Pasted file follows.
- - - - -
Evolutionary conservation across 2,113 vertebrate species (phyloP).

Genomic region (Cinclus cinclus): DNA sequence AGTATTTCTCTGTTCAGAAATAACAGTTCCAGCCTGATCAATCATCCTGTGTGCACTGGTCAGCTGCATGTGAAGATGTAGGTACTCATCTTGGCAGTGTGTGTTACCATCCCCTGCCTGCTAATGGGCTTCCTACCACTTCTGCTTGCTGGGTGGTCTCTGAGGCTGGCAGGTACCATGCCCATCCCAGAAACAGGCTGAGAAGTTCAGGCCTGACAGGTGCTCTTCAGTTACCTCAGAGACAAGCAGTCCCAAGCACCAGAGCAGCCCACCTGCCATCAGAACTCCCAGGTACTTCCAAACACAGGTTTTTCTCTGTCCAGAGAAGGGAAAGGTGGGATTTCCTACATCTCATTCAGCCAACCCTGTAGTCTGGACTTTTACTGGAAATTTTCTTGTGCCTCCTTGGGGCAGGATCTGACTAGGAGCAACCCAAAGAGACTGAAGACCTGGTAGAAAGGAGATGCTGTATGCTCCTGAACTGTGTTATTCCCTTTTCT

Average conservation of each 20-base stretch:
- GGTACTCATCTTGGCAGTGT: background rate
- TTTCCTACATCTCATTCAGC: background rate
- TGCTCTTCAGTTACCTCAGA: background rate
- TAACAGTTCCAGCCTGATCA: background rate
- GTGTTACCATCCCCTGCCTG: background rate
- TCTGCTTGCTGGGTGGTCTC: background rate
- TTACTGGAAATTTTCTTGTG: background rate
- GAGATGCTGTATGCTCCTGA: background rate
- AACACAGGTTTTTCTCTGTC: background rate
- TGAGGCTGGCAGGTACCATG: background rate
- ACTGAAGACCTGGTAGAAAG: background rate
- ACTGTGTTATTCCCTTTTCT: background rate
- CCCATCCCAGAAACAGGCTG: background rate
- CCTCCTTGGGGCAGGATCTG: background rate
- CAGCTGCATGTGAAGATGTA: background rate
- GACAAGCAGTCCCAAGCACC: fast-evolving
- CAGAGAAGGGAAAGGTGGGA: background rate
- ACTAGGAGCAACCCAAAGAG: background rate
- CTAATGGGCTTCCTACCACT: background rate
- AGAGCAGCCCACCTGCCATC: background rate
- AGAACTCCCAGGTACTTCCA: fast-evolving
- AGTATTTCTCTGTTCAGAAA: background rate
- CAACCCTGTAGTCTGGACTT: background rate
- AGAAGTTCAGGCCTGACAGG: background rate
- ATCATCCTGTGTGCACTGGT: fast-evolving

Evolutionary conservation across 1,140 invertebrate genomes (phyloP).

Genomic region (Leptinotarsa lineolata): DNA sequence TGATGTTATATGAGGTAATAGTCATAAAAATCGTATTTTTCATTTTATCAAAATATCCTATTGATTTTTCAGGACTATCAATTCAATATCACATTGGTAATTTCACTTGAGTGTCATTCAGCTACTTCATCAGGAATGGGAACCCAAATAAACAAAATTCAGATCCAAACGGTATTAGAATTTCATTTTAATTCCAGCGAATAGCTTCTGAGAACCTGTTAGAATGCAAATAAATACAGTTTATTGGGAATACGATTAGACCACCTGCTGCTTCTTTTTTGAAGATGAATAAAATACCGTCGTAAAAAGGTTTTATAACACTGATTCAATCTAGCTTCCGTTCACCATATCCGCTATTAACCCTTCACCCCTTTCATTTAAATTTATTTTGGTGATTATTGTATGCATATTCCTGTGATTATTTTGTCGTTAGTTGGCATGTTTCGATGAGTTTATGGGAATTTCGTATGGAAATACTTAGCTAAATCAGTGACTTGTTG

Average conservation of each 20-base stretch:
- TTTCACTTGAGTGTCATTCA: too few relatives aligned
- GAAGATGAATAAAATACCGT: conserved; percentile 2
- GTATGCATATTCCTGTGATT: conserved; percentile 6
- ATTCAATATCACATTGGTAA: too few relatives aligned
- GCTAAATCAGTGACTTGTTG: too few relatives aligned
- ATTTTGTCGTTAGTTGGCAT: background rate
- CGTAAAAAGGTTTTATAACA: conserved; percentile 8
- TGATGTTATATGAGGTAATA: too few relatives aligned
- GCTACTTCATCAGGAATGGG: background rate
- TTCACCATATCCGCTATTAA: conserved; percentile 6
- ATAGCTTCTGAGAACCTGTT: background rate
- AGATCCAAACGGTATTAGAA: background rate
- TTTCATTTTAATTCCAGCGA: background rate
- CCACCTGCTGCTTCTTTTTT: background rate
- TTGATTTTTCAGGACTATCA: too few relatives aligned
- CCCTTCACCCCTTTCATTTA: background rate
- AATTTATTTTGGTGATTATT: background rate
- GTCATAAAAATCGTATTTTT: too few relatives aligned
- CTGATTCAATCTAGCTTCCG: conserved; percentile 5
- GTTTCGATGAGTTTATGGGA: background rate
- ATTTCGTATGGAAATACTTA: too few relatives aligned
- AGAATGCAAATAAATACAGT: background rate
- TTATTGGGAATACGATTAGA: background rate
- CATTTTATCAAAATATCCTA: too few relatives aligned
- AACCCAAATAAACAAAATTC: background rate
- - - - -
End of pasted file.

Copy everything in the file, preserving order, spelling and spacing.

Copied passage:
Evolutionary conservation across 2,113 vertebrate species (phyloP).

Genomic region (Cinclus cinclus): DNA sequence AGTATTTCTCTGTTCAGAAATAACAGTTCCAGCCTGATCAATCATCCTGTGTGCACTGGTCAGCTGCATGTGAAGATGTAGGTACTCATCTTGGCAGTGTGTGTTACCATCCCCTGCCTGCTAATGGGCTTCCTACCACTTCTGCTTGCTGGGTGGTCTCTGAGGCTGGCAGGTACCATGCCCATCCCAGAAACAGGCTGAGAAGTTCAGGCCTGACAGGTGCTCTTCAGTTACCTCAGAGACAAGCAGTCCCAAGCACCAGAGCAGCCCACCTGCCATCAGAACTCCCAGGTACTTCCAAACACAGGTTTTTCTCTGTCCAGAGAAGGGAAAGGTGGGATTTCCTACATCTCATTCAGCCAACCCTGTAGTCTGGACTTTTACTGGAAATTTTCTTGTGCCTCCTTGGGGCAGGATCTGACTAGGAGCAACCCAAAGAGACTGAAGACCTGGTAGAAAGGAGATGCTGTATGCTCCTGAACTGTGTTATTCCCTTTTCT

Average conservation of each 20-base stretch:
- GGTACTCATCTTGGCAGTGT: background rate
- TTTCCTACATCTCATTCAGC: background rate
- TGCTCTTCAGTTACCTCAGA: background rate
- TAACAGTTCCAGCCTGATCA: background rate
- GTGTTACCATCCCCTGCCTG: background rate
- TCTGCTTGCTGGGTGGTCTC: background rate
- TTACTGGAAATTTTCTTGTG: background rate
- GAGATGCTGTATGCTCCTGA: background rate
- AACACAGGTTTTTCTCTGTC: background rate
- TGAGGCTGGCAGGTACCATG: background rate
- ACTGAAGACCTGGTAGAAAG: background rate
- ACTGTGTTATTCCCTTTTCT: background rate
- CCCATCCCAGAAACAGGCTG: background rate
- CCTCCTTGGGGCAGGATCTG: background rate
- CAGCTGCATGTGAAGATGTA: background rate
- GACAAGCAGTCCCAAGCACC: fast-evolving
- CAGAGAAGGGAAAGGTGGGA: background rate
- ACTAGGAGCAACCCAAAGAG: background rate
- CTAATGGGCTTCCTACCACT: background rate
- AGAGCAGCCCACCTGCCATC: background rate
- AGAACTCCCAGGTACTTCCA: fast-evolving
- AGTATTTCTCTGTTCAGAAA: background rate
- CAACCCTGTAGTCTGGACTT: background rate
- AGAAGTTCAGGCCTGACAGG: background rate
- ATCATCCTGTGTGCACTGGT: fast-evolving

Evolutionary conservation across 1,140 invertebrate genomes (phyloP).

Genomic region (Leptinotarsa lineolata): DNA sequence TGATGTTATATGAGGTAATAGTCATAAAAATCGTATTTTTCATTTTATCAAAATATCCTATTGATTTTTCAGGACTATCAATTCAATATCACATTGGTAATTTCACTTGAGTGTCATTCAGCTACTTCATCAGGAATGGGAACCCAAATAAACAAAATTCAGATCCAAACGGTATTAGAATTTCATTTTAATTCCAGCGAATAGCTTCTGAGAACCTGTTAGAATGCAAATAAATACAGTTTATTGGGAATACGATTAGACCACCTGCTGCTTCTTTTTTGAAGATGAATAAAATACCGTCGTAAAAAGGTTTTATAACACTGATTCAATCTAGCTTCCGTTCACCATATCCGCTATTAACCCTTCACCCCTTTCATTTAAATTTATTTTGGTGATTATTGTATGCATATTCCTGTGATTATTTTGTCGTTAGTTGGCATGTTTCGATGAGTTTATGGGAATTTCGTATGGAAATACTTAGCTAAATCAGTGACTTGTTG

Average conservation of each 20-base stretch:
- TTTCACTTGAGTGTCATTCA: too few relatives aligned
- GAAGATGAATAAAATACCGT: conserved; percentile 2
- GTATGCATATTCCTGTGATT: conserved; percentile 6
- ATTCAATATCACATTGGTAA: too few relatives aligned
- GCTAAATCAGTGACTTGTTG: too few relatives aligned
- ATTTTGTCGTTAGTTGGCAT: background rate
- CGTAAAAAGGTTTTATAACA: conserved; percentile 8
- TGATGTTATATGAGGTAATA: too few relatives aligned
- GCTACTTCATCAGGAATGGG: background rate
- TTCACCATATCCGCTATTAA: conserved; percentile 6
- ATAGCTTCTGAGAACCTGTT: background rate
- AGATCCAAACGGTATTAGAA: background rate
- TTTCATTTTAATTCCAGCGA: background rate
- CCACCTGCTGCTTCTTTTTT: background rate
- TTGATTTTTCAGGACTATCA: too few relatives aligned
- CCCTTCACCCCTTTCATTTA: background rate
- AATTTATTTTGGTGATTATT: background rate
- GTCATAAAAATCGTATTTTT: too few relatives aligned
- CTGATTCAATCTAGCTTCCG: conserved; percentile 5
- GTTTCGATGAGTTTATGGGA: background rate
- ATTTCGTATGGAAATACTTA: too few relatives aligned
- AGAATGCAAATAAATACAGT: background rate
- TTATTGGGAATACGATTAGA: background rate
- CATTTTATCAAAATATCCTA: too few relatives aligned
- AACCCAAATAAACAAAATTC: background rate